I mentioned at the beginning of this rant that it’s definitely worthwhile to push through the pain of getting the TZ to a not-so-factory state. And it is.
It’s obviously still much too soon for me to write up a full review, but now that I’m nearing the 60-hour mark of TZ170N ownership, I think I can share the unorganized list of thoughts and impressions I jotted down in the notebook I kept beside me as I got to know the TZ.
Sleep/Resume is almost instant. Vista’s default "off" state is called Sleep. It’s essentially a combination of the Standby and Hibernate modes found in XP, and it’s fast! Even with as many as 83 processes (according to the Task Manager) running in Vista Business, it takes about 5 seconds each for the system to sleep and resume. Five seconds!
Outstanding battery life. I haven’t run any drain tests or done anything incredibly taxing to the system yet, but I’m easily getting about 6 hours of Firefox time via wi-fi. The battery isn’t taking a big hit from Sleep mode either; it loses only about 2.5% of its charge per hour.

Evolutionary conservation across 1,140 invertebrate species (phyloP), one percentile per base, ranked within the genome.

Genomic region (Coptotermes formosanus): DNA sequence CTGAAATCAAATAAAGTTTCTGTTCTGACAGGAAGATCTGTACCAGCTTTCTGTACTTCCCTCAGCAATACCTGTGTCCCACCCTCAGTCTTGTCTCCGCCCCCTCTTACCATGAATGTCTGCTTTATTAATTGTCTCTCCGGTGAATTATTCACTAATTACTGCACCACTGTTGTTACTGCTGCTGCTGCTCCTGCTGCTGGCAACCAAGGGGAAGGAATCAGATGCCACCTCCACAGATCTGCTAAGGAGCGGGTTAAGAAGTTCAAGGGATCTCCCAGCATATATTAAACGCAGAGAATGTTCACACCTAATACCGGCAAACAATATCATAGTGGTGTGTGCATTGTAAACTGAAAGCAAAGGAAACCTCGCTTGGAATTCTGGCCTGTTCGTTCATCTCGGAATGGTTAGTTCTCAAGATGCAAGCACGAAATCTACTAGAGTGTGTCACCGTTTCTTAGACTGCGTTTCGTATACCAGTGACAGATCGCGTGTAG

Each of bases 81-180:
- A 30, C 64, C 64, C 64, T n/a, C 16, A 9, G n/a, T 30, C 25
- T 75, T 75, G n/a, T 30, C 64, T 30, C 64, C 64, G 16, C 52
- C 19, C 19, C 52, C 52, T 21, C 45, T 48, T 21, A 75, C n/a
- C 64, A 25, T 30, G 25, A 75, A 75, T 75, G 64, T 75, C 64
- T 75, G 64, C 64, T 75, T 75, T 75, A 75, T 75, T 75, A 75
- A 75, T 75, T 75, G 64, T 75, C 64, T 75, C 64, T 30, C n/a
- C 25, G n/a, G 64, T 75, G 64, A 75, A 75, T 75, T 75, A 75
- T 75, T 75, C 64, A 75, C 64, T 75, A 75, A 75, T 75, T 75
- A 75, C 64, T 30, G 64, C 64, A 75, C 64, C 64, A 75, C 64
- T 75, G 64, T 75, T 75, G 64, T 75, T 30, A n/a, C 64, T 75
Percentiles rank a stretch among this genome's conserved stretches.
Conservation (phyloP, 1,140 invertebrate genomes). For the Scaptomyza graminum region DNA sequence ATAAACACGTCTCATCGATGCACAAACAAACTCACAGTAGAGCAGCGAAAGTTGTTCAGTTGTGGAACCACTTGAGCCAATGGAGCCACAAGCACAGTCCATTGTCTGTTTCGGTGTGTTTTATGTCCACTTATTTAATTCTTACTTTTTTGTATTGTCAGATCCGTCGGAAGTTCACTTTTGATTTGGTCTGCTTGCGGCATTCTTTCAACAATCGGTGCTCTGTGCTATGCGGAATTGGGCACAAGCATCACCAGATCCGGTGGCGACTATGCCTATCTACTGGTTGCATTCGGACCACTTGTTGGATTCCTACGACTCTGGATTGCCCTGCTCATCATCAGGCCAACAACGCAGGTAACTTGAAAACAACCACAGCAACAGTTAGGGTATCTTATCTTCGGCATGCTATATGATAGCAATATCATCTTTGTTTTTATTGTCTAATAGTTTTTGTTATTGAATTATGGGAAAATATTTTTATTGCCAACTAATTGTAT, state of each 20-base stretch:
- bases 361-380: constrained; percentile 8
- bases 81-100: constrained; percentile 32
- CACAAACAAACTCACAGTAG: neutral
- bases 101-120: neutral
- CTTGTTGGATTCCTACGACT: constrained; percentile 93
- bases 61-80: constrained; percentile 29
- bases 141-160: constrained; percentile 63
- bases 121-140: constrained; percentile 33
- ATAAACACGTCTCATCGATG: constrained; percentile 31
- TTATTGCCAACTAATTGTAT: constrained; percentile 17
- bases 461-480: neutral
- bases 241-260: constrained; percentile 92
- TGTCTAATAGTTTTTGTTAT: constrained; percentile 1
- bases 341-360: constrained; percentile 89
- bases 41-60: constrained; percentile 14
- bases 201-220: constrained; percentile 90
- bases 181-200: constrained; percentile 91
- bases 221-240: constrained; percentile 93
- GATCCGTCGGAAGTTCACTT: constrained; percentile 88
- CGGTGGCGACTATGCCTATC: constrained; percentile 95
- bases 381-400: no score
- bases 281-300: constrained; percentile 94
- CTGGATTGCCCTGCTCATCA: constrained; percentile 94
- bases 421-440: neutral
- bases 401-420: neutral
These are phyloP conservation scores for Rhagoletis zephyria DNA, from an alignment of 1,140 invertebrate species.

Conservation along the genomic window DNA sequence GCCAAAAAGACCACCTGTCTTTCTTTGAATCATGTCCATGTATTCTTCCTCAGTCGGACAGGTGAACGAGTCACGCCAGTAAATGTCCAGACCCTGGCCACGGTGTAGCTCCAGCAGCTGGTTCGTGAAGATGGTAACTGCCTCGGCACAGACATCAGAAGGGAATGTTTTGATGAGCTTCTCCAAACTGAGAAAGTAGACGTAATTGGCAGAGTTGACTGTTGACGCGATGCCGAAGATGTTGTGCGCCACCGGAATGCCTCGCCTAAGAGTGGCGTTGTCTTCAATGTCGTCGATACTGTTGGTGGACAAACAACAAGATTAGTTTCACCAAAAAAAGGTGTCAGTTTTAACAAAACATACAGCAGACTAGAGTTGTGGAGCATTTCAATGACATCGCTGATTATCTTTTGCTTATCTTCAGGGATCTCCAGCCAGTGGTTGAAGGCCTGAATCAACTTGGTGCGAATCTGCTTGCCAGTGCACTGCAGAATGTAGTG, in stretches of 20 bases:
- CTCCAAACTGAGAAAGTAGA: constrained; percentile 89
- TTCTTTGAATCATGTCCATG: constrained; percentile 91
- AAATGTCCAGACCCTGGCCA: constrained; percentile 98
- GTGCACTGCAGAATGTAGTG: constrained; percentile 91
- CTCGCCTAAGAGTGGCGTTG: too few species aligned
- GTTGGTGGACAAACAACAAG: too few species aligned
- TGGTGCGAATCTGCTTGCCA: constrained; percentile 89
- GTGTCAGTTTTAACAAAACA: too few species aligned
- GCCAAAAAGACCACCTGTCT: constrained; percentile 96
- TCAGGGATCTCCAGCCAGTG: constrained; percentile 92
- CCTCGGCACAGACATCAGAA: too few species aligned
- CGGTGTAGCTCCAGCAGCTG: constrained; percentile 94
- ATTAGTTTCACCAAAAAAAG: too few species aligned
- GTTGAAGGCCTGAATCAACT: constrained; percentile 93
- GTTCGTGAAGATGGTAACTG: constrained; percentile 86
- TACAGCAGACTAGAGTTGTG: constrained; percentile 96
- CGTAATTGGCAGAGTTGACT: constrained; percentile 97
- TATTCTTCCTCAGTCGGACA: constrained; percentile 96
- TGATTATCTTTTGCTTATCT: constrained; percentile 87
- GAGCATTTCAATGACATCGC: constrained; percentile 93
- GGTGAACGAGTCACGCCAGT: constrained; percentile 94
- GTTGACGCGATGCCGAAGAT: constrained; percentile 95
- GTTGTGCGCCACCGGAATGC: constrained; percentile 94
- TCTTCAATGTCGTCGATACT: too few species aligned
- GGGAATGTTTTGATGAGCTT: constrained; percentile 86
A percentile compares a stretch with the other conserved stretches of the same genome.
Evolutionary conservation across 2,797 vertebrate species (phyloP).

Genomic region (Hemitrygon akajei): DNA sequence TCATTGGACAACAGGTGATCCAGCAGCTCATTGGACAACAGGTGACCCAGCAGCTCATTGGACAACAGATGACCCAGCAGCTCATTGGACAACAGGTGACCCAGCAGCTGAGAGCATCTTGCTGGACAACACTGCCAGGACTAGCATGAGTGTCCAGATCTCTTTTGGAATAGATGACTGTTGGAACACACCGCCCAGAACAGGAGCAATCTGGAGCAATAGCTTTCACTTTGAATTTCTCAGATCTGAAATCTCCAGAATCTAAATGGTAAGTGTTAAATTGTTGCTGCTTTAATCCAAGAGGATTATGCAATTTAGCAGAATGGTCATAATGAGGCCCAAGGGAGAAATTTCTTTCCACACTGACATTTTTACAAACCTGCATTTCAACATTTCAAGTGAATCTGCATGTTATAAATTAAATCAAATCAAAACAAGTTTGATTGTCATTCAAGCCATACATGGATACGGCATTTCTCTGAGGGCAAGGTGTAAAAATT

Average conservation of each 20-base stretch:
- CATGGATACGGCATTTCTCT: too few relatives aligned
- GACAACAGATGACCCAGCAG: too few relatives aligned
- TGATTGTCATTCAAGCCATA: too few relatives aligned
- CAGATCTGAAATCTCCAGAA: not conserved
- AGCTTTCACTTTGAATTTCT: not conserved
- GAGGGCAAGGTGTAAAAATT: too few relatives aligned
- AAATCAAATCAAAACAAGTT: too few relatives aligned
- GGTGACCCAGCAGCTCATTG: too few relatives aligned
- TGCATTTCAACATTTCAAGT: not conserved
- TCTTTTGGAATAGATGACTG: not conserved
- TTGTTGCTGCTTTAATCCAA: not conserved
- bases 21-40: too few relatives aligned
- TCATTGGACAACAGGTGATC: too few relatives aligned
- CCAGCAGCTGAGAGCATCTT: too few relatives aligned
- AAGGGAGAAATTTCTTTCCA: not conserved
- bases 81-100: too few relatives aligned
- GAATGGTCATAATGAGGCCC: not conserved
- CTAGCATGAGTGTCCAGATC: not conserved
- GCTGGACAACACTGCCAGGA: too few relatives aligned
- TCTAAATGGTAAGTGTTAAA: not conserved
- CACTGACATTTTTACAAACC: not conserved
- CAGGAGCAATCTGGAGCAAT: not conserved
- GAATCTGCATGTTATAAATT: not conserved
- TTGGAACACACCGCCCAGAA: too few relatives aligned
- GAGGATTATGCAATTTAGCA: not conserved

Power button placement. One of my early concerns was that the TZ could be easily turned on accidentally because of the odd placement of the power button. Fortunately, not only does the button require a very deliberate press, but it can also be reconfigured to do nothing. Opening and closing the TZ’s ultra-thin lid can be used to turn the system on/off instead.
Zippy performance. Vista Business on 2GB of RAM and the U7500 Core 2 Duo processor runs exceptionally well. And I haven’t even optimized anything! I’m taking full advantage of (and loving) the Aero interface and Windows Sidebar.